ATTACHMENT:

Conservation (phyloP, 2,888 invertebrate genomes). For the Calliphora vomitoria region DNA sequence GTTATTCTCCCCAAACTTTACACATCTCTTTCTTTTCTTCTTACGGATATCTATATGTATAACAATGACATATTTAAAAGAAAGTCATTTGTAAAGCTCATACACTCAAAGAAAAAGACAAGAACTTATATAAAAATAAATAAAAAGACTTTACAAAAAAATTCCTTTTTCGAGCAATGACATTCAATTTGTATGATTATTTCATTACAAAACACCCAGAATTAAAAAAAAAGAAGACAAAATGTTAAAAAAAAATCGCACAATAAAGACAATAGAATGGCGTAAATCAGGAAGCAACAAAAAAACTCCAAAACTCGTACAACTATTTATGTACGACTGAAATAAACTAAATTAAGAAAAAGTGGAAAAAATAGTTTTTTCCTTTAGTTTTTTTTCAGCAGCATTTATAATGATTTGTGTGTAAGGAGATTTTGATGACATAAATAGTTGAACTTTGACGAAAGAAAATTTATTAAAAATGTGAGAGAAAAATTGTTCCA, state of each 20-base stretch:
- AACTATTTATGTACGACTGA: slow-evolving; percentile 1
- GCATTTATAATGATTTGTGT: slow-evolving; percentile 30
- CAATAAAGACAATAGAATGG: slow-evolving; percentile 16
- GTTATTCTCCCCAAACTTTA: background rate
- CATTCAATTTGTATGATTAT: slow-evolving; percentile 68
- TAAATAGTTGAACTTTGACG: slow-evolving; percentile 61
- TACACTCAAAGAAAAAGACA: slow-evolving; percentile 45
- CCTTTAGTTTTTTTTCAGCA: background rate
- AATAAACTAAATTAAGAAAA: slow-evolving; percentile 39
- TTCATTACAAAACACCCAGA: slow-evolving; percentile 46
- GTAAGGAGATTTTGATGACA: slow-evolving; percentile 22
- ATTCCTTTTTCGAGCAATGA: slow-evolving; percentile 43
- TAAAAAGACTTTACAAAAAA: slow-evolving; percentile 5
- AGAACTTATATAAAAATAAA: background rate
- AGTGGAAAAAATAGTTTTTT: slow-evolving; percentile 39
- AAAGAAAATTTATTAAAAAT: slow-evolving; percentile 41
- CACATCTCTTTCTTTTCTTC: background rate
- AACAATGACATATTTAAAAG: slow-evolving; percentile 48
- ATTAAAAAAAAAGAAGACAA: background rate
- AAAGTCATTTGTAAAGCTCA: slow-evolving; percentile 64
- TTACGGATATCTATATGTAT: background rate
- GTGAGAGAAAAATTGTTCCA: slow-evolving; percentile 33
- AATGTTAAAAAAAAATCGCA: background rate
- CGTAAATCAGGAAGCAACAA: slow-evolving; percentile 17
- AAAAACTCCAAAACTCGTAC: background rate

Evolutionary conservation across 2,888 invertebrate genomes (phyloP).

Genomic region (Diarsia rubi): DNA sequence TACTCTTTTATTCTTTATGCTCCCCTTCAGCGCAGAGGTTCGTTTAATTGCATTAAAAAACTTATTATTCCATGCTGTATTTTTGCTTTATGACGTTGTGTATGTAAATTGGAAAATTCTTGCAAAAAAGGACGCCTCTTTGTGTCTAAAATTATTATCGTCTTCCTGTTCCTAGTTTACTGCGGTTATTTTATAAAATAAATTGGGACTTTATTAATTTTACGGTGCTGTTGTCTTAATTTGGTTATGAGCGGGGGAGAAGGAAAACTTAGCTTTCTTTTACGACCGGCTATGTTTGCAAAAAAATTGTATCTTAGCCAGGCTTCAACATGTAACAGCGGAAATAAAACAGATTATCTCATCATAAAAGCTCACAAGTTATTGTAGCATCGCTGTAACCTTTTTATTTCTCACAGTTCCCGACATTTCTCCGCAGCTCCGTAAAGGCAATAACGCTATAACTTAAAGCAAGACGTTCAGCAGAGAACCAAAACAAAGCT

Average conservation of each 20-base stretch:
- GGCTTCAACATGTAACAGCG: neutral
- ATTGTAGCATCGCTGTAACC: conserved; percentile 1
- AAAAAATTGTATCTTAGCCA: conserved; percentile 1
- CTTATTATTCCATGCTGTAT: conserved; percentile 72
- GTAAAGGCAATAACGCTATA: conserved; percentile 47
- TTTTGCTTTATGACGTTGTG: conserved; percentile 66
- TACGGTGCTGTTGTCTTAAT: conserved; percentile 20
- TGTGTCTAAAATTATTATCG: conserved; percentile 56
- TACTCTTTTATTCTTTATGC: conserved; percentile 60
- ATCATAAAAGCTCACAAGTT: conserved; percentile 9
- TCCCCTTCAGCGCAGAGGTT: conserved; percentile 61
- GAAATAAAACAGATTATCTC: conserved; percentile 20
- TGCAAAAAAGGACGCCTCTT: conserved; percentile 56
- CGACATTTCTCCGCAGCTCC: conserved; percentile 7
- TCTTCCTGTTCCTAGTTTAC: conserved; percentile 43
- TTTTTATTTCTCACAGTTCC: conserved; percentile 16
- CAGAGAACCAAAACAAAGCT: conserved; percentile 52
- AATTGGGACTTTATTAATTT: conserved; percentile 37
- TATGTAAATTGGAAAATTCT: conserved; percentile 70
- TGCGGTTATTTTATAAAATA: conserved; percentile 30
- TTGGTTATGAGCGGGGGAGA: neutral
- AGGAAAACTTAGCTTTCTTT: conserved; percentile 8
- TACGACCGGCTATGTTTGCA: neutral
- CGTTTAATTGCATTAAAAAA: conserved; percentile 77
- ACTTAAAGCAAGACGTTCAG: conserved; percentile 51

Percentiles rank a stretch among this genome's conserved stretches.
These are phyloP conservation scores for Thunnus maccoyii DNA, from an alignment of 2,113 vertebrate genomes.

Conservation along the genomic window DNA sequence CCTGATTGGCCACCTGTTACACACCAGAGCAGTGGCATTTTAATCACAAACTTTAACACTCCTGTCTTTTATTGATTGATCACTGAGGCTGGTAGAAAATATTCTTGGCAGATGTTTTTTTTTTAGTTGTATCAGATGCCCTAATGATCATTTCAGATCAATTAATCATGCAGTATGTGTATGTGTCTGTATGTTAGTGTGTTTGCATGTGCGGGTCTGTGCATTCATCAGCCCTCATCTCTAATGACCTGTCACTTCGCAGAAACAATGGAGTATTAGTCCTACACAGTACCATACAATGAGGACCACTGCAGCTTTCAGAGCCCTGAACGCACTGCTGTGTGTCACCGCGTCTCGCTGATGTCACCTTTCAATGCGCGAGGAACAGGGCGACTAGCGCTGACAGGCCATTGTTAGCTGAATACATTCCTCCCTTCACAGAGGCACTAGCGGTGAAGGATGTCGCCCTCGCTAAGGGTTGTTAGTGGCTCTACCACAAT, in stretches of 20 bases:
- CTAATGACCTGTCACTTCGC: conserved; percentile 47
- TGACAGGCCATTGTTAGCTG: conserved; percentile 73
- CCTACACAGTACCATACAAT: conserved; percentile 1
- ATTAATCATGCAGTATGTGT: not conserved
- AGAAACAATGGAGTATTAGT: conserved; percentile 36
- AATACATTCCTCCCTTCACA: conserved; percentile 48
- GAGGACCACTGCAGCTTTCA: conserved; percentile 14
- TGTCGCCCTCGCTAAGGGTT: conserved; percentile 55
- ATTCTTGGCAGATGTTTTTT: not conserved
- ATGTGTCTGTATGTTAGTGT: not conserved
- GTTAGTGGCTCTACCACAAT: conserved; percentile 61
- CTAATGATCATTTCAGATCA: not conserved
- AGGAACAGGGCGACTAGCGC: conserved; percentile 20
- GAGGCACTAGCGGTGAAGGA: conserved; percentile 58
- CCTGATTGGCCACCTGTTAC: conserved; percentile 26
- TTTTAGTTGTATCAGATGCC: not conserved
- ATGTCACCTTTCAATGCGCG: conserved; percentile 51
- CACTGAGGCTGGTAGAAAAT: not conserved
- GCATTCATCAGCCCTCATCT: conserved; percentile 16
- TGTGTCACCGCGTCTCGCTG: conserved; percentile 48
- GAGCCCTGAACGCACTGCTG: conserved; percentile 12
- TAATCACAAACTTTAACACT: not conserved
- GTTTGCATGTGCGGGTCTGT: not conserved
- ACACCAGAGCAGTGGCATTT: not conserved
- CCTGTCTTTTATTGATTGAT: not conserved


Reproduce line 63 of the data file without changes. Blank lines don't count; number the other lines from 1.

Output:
- AATACATTCCTCCCTTCACA: conserved; percentile 48